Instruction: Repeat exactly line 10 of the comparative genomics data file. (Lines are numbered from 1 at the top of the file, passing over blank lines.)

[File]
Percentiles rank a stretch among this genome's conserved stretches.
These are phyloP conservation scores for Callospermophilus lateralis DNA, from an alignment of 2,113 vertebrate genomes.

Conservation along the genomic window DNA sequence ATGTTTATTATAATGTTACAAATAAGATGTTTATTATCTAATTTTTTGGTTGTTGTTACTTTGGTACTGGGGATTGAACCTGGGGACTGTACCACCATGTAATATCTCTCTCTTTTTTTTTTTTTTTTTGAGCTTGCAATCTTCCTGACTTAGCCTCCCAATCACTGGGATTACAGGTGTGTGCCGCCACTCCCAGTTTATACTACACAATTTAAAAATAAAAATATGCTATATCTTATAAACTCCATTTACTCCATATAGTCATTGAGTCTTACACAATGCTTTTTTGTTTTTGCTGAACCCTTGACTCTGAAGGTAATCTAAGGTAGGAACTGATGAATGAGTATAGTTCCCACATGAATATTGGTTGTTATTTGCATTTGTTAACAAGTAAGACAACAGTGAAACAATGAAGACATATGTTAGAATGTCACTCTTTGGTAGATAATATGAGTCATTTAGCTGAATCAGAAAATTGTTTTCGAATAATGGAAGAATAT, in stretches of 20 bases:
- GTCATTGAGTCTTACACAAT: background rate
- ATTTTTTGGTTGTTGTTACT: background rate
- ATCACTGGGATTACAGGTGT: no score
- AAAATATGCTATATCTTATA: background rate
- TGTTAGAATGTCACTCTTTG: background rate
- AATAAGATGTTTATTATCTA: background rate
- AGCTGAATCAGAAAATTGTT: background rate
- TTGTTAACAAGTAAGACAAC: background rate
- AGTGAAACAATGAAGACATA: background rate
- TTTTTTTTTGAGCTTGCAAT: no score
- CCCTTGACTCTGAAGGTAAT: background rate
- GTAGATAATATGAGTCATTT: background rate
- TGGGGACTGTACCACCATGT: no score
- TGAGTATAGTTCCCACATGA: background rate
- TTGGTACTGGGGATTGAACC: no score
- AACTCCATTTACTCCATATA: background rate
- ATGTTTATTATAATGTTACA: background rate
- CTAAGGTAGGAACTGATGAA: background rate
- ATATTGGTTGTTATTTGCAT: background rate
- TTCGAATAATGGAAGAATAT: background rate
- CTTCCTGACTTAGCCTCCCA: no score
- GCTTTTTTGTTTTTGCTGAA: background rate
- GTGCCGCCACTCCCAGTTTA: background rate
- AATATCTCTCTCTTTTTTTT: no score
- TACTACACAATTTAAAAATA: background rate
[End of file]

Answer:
- AGCTGAATCAGAAAATTGTT: background rate